Another test on aging animals (rats) that had suffered memory decline showed that magnesium-L-threonate could reverse the kind of cognitive dysfunction that occurs in normal aging humans. The animals had magnesium-L-threonate added to their drinking water for one month. The findings showed improvements of 18% in short-term memory in animals treated with magnesium-L-threonate. In a validated test for long-term memory, these same animals supplemented with magnesium- L-threonate exhibited 100% enhanced performance.13

Enhancement of Spatial Short-term Memory


Spatial memory relates to how an organism functions in a particular space. In this study, groups of animals were reward-trained in a maze. At the end of training, some groups received magnesium-L-threonate while the others served as controls.

In the young animal control group, there was no change in ability to navigate the maze. In young animals supplemented with magnesium-L-threonate, there was better performance (up to 13% improvement). Aged animals supplemented with magnesium-L-threonate performed 18% better than the aged control group (not given magnesium-L-threonate).13

The scientists stated that a significant improvement in choice accuracy was apparent 6 days after initiation of magnesium-L-threonate supplementation and this improvement continued for more than 30 days after cessation of magnesium-L-threonate in young animals. This finding helps validate the longer-term benefit of the increase in synaptic density. Strikingly, spatial performance of aged animals was re-enhanced within 12 days of re-initiation of magnesium-L-threonate supplementation.13

The scientists concluded that magnesium-L-threonate treatment can enhance the spatial working memory in young and aged rats.13

Enhanced Long-Term Spatial Performance

Young and old animals underwent maze training with a delay interval. Animals supplemented with magnesium-L-threonate learned to find the hidden platform in the maze faster than non-supplemented animals. In addition, the degree of learning ability enhancement in the aged animals was greater than in young animals. This makes sense since aged animals suffer from loss of synaptic density that magnesium-L-threonate has been shown to restore.13

To test the long-term spatial memory, a second trial test was performed 24 hours later. The unsupplemented "control" group forgot how to perform in the maze, whereas young and aged animals supplemented with magnesium-L-threonate retained their ability to navigate the maze. This might be equivalent to an older human being able to find their car in a crowded parking lot. In statistical terms, supplementation with magnesium-L-threonate resulted in long-term spatial memory improvement of 122% in younger animals - and 100% in older animals.13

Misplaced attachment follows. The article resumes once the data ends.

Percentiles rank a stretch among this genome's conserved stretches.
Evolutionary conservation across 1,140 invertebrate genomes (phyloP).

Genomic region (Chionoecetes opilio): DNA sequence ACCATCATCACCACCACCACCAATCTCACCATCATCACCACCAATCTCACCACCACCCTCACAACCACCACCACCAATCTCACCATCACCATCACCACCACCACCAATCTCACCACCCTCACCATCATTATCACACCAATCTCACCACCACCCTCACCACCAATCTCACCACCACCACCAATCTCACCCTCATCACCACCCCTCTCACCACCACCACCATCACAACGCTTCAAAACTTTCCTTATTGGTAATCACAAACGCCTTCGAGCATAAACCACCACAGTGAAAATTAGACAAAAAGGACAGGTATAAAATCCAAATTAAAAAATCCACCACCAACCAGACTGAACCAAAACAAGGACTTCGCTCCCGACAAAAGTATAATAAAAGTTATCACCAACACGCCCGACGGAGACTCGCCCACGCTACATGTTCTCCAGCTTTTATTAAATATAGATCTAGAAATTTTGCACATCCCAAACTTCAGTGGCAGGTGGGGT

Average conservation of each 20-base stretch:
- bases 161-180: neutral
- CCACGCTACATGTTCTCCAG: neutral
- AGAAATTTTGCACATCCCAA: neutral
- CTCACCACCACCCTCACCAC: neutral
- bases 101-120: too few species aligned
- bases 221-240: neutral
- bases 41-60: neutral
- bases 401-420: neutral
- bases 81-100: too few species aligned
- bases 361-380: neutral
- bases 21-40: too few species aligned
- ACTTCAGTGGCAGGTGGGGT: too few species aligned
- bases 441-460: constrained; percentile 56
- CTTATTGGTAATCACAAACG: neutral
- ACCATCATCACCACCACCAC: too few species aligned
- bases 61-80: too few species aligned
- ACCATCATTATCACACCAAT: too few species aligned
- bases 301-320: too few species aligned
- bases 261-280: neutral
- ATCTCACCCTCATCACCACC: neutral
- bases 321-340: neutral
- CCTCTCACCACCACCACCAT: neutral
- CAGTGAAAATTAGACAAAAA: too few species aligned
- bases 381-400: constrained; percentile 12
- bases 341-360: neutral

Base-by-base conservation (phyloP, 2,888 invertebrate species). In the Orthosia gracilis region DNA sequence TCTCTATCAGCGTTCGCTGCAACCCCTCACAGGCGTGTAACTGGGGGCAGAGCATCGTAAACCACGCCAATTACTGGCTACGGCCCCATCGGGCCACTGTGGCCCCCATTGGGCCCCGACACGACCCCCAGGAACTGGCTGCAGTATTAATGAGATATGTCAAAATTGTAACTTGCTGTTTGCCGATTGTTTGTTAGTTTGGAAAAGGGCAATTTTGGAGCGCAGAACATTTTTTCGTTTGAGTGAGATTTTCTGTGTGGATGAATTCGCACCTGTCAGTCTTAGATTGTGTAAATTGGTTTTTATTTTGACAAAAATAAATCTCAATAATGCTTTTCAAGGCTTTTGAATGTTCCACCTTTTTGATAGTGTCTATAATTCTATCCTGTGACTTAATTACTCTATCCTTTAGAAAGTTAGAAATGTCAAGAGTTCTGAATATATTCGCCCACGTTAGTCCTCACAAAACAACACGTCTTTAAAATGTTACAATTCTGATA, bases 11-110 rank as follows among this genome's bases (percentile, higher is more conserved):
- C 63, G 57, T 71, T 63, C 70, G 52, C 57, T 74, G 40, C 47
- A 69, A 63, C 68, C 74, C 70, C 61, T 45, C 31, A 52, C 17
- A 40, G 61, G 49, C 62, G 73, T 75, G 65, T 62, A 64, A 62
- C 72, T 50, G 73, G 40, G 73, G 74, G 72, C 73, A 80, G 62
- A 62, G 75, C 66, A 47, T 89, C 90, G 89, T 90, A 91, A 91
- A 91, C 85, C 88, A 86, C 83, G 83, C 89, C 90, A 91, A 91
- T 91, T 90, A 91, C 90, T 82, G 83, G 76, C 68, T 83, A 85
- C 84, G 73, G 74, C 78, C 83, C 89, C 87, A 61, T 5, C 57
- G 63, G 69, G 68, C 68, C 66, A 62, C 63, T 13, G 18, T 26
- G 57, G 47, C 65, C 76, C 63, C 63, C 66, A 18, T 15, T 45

The researchers concluded, "magnesium-L-threonate significantly enhanced hippocampus-dependent spatial learning and memory in both young and aged rats."13

Correlation Between Increased Synaptic Density and Memory

To verify that the mechanism behind these improvements in memory and cognitive performance was due to increased density of the synapses, studies were done to precisely measure the various synaptic structural components in the brain.

The rats supplemented with magnesium-L-threonate showed across-the-board improvements in synaptic protein expression, function, and structure, along with long-term potentiation of synaptic strength.13

Aging and Synaptic Decline

Several studies indicate that synaptic connections decline in the portion of the brain essential for memory, and the degree of loss of synapses correlates with the impairment of memory functions.23-25

To evaluate the impact of magnesium-L-threonate on old animals, one group received the supplement while an unsupplemented group served as controls. After only 1 month, autopsy findings showed synaptic density was 67% higher in the group supplemented with magnesium-L-threonate. This study showed that even in old animals, magnesium-L-threonate increased the density of synaptic components essential for youthful neurotransmitter release.13

Critical Importance of Magnesium

Critical Importance of Magnesium

Since 1981, Life Extension has recommended high-potency magnesium supplements. The reason is that magnesium is perhaps the most deficient mineral in the American diet.

With all the research linking low magnesium intake with high cardiovascular risks, this mineral would appear to be a simple way to help counter the heart attack and stroke epidemic plaguing aging Americans.

A government study shows a staggering 68% of Americans do not consume the recommended daily intake of magnesium.26 Even more frightening are data from this same study showing that 19% of Americans do not consume even half of the governments recommended daily intake of magnesium.26 Is it any wonder that disability and death from heart attack and stroke are the nations leading killers?

In the early 1980s, the Life Extension Foundation® was criticized by mainstream doctors for recommending high doses of magnesium relative to calcium. We even had our magnesium supplements seized by the FDA because we presented evidence that it could help prevent heart attack.

While the FDA refuses to recognize the value of magnesium, the National Institutes of Health (NIH) published the following on its website: